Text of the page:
The war is going on and usually innocent people pay the price.  During these wars million of innocent people lost their lives. As a result of the militarization of the Persian Gulf we witnessed the death and suffering of millions of human beings and loss of living creatures. 

My American friend Barbara Roux who professionally focused on environmental art suggested the design of birds.  We were inspired by her thought and printed many birds on the beach.   More



For the occasion of this festival she also sent her new poem as follows:

Escape of the Flower Bird 

Many days the small bird flew,
mute from the shock of the noise
and smell of fire.
His shadow caste a dark image
of planes of war.
Weak and hungry, he eyed
a field below and a carpet
of blue flowers.
At the edge of the field
he took refuge in a wood.
Here under cover of trees
he found his place to sleep
and dream of the fragrance
of peace.

Barbara Roux 2007



She presented this poem for the first time.  I suggested printing her poem on paper and role them, put them inside of plastic bottles available on the coast and leave them in the water of the sea. 

Through collaboration, the students assisted me to copy and prepare. Young artists, Mithra Soltani and Hesam Al din Mohamadian left the bottles, which contained Roux's poem in the water of the Persian Gulf. Maybe one day people can find and feel our common dream.


My other American friends Abigail Doan who professionally creates environmental art suggested and sent a design of two swallows. I used local red earth to paint her suggested design on the rock of Hormoz.

British environmental artist and sculpture Benjamin Huutt who is now in Iran himself presented in our festival and carved the evil of war on the rock.  He also helped young artists to design text in large scale.

In many occasions, mostly during the night, we had performances and dances related to local ritual.   More


Collaborative work by Tarta Ghodarzi,  Atefeh Khas,  Raheleh Zomorodinia, Behrang Abasspour,  Hassan Daryapeima,  Hesam Al din Mohamadian, Mithra Soltani, Ahmad Nadalian,  and artists who made audio
Photo by Raheleh Zomorodinia


Installation by Ahmad Kargaran and Performance by local  Artist
Photo by Raheleh Zomorodini

Young artists also depicted patterns of living creatures that lost their life due to pollution, which was caused by war.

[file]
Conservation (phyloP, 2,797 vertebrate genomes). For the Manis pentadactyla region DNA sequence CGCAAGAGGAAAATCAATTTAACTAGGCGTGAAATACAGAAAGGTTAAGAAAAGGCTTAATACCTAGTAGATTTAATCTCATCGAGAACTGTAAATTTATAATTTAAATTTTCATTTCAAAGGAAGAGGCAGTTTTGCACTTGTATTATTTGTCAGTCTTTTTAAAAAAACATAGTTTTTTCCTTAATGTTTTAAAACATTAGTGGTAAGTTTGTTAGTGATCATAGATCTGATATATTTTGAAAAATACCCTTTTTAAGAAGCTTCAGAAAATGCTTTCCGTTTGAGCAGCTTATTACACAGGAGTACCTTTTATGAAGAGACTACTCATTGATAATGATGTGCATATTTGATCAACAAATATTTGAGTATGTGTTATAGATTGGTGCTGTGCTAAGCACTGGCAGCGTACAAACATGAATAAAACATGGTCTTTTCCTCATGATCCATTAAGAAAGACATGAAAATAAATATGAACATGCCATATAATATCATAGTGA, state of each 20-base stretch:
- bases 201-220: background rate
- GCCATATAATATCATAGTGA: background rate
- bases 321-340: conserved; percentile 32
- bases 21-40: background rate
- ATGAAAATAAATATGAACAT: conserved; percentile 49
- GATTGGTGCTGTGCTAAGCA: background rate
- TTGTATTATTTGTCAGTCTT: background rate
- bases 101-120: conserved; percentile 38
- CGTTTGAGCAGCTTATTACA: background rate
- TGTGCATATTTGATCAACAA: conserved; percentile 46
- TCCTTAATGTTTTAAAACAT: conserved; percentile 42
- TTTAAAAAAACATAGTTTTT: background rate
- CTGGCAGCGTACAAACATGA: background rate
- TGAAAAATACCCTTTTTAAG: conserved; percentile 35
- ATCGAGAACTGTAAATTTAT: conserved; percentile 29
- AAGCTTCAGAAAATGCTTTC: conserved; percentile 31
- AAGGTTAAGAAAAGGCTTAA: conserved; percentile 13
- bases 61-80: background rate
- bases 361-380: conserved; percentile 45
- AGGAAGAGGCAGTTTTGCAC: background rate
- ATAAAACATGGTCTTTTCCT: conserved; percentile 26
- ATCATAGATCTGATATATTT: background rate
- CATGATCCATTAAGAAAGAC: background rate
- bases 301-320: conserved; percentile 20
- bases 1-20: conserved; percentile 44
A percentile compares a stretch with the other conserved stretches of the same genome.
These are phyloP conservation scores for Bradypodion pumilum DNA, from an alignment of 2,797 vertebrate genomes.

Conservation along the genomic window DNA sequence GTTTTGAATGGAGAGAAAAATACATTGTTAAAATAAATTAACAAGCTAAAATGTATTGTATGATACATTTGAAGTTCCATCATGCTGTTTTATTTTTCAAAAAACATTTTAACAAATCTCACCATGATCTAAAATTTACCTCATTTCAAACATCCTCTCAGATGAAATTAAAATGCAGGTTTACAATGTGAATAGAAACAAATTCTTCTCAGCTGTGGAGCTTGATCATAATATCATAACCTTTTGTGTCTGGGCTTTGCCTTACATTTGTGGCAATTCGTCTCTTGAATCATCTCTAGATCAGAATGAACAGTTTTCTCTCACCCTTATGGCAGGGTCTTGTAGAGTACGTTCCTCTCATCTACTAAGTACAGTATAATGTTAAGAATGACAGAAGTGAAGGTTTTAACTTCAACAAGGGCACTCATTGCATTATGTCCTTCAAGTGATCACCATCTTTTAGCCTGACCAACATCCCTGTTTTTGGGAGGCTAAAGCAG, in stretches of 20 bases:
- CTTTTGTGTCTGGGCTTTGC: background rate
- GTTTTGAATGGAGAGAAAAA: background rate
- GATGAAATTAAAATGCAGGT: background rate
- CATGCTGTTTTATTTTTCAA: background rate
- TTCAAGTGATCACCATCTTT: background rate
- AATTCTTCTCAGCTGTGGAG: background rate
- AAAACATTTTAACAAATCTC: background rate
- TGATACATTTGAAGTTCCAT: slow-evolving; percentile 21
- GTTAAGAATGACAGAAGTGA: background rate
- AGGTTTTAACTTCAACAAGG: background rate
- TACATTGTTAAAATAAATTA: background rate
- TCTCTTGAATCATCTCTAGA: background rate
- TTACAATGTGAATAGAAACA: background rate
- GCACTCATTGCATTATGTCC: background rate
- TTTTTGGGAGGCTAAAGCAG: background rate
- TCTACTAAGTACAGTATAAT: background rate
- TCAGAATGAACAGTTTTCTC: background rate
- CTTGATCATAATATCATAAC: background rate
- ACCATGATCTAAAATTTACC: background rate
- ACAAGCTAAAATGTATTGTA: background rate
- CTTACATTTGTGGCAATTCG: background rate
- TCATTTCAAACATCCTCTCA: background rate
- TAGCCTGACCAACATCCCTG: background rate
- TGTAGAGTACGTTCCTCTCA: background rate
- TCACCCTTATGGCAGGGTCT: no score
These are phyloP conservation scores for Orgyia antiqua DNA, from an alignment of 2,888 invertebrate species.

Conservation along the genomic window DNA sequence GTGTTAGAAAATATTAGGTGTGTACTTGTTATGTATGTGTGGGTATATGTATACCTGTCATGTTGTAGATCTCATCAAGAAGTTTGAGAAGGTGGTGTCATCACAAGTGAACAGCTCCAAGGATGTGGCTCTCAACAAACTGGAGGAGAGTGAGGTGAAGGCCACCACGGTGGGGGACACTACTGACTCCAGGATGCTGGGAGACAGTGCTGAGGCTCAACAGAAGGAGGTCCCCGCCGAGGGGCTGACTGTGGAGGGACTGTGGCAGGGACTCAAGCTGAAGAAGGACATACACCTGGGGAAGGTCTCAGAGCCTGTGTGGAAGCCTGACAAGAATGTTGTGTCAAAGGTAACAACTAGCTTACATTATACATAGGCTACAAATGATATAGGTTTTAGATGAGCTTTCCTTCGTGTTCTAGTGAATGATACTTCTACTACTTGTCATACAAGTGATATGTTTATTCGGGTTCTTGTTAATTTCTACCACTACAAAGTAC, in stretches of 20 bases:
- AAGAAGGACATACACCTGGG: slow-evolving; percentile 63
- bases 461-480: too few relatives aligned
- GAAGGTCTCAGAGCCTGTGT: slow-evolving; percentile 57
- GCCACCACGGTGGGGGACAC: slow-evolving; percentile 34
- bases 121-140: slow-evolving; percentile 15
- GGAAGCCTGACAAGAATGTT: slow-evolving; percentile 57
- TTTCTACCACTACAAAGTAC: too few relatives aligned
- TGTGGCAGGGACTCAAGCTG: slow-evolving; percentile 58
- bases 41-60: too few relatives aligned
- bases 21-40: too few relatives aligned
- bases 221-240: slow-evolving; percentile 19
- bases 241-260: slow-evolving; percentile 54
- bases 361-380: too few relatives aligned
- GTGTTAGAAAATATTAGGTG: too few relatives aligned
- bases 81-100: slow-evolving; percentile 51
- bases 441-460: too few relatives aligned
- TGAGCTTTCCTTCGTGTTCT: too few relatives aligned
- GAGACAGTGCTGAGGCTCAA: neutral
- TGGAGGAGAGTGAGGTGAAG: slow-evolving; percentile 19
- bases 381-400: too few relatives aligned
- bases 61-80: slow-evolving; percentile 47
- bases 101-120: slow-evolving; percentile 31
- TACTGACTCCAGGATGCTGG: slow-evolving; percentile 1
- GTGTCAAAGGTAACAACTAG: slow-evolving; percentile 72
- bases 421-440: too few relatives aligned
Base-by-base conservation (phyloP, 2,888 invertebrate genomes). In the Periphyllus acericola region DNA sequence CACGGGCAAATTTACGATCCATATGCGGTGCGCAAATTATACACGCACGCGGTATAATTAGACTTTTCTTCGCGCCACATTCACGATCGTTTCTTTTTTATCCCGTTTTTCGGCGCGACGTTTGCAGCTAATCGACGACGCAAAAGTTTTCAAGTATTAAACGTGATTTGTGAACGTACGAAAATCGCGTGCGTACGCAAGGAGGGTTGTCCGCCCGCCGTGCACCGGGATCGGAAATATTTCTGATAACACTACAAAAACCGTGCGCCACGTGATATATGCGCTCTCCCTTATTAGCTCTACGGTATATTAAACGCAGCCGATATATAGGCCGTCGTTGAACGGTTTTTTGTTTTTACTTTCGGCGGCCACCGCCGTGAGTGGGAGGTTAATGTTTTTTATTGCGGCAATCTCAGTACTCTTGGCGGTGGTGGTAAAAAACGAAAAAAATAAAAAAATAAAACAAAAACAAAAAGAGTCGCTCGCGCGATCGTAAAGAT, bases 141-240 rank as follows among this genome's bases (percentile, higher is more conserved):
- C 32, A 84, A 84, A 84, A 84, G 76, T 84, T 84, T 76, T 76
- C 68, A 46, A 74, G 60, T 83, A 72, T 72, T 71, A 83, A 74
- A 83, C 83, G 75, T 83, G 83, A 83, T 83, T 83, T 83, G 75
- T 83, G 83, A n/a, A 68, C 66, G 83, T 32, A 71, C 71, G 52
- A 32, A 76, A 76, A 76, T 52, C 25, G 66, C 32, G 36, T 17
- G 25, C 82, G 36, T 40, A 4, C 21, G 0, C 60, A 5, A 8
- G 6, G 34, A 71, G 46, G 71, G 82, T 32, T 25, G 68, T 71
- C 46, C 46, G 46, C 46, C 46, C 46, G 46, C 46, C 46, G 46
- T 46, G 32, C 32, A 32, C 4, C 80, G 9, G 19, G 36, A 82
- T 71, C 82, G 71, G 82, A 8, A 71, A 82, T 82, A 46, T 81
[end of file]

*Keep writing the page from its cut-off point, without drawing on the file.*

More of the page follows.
Collabrative works by  Zohreh Riyahi, Zohreh Deldadeh
Photo by Raheleh Zomorodinia


Collaborative work by Tarta Ghodarzi,  Atefeh Khas,  Zahra Shafiabadi, Mahmood MAktabi, Shahrnaz Zarkesh and Raheleh Zomorodinia


Zohreh Deldadeh



During these wars a million gallons of oil released into the Persian Gulf causing the largest oil spill in history. Only in one occasion amount of oil released was categorized as 20 times larger than the Exxon Valdez spill in Alaska and twice as large as the previous world record oil spill. Now at least more than 80 ships were sunk to the bottom of the Persian Gulf during the Gulf War, many of which carried oil and munitions.

In 1999, some 400 to 500 tons of fish died in the Persian Gulf, a problem traced to a lack of oxygen in the water and the growth of phytoplanktons.

I made a new cylinder seal which depicted turtles and fish, and I enjoyed seeing the patterns. More



I continued a project that I started last month. In recent years on this island some of the deer died.   I used sand stone to make deer feet and printed them on the sand of beach.

The oil released into the Persian Gulf produced devastating consequences on the marine wildlife of the area, including the endangered hawksbill and green turtles. Thousands of cormorants (a type of marine bird) died as a result of exposure to oil or polluted water. Many Karan Island green turtles developed lesions.

During the war the immediate environmental problem caused by the oil well fires, in which some 5 million gallons of oil a day were going up in flames (consuming more oil each day than Kuwait sold before the invasion), was in respiratory problems among its citizens.

Even now, countries in this region are dealing with problems left from oil that has formed many oil lakes and pools that are sinking into the sand, contaminating some million tons of soil.